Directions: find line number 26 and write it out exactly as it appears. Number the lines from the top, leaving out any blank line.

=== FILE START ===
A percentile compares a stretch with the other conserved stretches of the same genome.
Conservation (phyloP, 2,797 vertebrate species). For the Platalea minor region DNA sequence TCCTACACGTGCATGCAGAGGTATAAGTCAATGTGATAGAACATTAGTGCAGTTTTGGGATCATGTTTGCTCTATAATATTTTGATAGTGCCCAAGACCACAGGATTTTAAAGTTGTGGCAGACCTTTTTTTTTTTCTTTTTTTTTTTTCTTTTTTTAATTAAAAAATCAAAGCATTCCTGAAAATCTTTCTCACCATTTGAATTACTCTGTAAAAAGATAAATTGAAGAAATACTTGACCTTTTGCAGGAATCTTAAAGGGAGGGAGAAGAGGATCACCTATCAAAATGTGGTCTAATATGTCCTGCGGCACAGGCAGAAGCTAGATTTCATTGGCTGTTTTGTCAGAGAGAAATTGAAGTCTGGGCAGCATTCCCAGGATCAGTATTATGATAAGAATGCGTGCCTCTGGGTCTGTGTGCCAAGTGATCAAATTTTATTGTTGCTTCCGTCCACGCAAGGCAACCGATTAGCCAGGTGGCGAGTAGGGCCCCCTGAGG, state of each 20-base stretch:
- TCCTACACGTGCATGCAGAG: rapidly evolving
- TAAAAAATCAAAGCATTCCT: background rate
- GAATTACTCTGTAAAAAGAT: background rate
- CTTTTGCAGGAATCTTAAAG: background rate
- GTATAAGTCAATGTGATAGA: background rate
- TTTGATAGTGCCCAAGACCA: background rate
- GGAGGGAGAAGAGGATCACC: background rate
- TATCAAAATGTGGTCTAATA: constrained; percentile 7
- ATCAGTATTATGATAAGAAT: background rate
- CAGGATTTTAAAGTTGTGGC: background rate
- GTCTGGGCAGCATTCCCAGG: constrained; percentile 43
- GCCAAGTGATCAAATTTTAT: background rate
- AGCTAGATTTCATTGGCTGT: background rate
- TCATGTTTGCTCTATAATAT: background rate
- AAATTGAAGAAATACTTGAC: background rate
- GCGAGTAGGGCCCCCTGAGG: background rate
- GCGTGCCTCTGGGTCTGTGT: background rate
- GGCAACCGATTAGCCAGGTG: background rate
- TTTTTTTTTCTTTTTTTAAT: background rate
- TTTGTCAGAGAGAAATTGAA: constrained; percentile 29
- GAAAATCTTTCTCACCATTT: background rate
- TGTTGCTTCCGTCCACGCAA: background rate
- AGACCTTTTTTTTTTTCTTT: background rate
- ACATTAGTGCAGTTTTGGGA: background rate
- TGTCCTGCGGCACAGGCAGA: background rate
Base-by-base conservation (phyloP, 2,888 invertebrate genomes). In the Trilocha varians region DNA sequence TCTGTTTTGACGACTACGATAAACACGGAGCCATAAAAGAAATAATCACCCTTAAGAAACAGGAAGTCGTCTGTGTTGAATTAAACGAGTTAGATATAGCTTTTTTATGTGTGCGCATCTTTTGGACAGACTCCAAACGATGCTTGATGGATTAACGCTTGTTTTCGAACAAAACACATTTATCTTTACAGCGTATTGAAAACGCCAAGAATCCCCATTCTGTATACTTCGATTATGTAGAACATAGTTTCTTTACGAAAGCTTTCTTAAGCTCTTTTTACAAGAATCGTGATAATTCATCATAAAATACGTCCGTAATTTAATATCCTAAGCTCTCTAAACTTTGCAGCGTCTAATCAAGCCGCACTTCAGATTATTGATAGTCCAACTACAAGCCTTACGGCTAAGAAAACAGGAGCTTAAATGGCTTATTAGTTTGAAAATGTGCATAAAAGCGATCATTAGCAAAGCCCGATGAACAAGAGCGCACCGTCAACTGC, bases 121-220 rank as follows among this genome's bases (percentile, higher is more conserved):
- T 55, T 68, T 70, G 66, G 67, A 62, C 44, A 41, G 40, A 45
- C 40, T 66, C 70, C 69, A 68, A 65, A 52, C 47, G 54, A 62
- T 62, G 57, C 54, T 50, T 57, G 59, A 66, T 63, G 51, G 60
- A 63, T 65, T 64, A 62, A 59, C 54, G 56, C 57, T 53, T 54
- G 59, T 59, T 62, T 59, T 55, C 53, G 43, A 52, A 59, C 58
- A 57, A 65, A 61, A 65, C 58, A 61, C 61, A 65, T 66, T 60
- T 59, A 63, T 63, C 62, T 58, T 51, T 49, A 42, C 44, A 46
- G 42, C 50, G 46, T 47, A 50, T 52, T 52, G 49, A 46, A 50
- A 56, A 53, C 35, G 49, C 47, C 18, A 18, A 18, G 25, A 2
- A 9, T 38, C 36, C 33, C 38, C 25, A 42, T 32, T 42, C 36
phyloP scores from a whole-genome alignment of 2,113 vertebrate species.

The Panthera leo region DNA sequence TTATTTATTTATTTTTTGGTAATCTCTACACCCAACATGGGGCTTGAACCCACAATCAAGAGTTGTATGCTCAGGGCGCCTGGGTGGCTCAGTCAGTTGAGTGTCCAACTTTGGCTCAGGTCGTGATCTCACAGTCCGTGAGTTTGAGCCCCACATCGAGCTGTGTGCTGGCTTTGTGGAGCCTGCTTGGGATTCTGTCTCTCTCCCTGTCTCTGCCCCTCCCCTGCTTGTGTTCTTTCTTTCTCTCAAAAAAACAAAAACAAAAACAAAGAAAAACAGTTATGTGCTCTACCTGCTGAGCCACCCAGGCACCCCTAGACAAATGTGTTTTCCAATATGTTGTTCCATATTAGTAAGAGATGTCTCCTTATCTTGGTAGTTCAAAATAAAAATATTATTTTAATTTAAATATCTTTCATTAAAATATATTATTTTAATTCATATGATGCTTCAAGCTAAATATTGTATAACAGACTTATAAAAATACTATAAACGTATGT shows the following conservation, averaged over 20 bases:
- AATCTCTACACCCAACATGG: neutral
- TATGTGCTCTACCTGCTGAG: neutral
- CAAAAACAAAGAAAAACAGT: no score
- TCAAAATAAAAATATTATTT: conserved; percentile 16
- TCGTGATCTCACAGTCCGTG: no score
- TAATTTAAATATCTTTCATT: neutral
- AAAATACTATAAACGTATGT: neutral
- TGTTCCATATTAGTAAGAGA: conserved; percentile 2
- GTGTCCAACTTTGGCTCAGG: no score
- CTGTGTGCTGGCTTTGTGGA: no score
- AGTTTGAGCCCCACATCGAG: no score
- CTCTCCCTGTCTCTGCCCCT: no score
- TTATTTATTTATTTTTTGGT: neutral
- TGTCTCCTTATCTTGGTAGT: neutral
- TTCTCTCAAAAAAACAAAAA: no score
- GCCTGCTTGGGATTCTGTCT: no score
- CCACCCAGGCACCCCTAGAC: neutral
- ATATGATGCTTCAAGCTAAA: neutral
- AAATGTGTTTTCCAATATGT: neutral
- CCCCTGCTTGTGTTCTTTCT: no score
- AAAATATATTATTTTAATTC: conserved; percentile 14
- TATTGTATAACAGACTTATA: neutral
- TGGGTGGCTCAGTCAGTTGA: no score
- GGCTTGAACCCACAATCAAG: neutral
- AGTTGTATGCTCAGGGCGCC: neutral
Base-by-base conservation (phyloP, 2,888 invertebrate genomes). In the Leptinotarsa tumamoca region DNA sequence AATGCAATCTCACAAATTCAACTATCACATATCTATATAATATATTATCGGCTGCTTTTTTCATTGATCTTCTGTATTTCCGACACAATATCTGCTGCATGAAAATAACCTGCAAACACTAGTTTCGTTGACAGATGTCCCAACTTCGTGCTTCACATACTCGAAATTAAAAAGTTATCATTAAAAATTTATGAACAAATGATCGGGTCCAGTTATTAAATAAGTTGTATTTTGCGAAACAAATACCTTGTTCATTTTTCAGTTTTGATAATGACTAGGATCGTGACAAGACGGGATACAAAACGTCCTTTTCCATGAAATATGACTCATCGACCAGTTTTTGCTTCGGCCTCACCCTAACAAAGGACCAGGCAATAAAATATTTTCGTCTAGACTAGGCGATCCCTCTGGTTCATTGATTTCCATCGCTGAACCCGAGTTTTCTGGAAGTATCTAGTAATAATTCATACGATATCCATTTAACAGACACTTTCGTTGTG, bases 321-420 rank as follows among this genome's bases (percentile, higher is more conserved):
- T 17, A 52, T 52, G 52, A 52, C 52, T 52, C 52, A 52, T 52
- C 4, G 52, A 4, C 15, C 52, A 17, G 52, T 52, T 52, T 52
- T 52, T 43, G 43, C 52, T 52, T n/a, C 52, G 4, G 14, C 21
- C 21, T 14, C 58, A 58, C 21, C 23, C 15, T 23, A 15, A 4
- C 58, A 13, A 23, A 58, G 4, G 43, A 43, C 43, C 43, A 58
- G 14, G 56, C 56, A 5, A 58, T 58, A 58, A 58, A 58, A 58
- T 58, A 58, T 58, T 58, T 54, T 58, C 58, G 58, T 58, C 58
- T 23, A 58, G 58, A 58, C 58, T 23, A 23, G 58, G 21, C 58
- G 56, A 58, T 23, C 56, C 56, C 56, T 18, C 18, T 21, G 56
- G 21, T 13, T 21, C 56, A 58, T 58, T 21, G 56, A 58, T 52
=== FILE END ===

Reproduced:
- ACATTAGTGCAGTTTTGGGA: background rate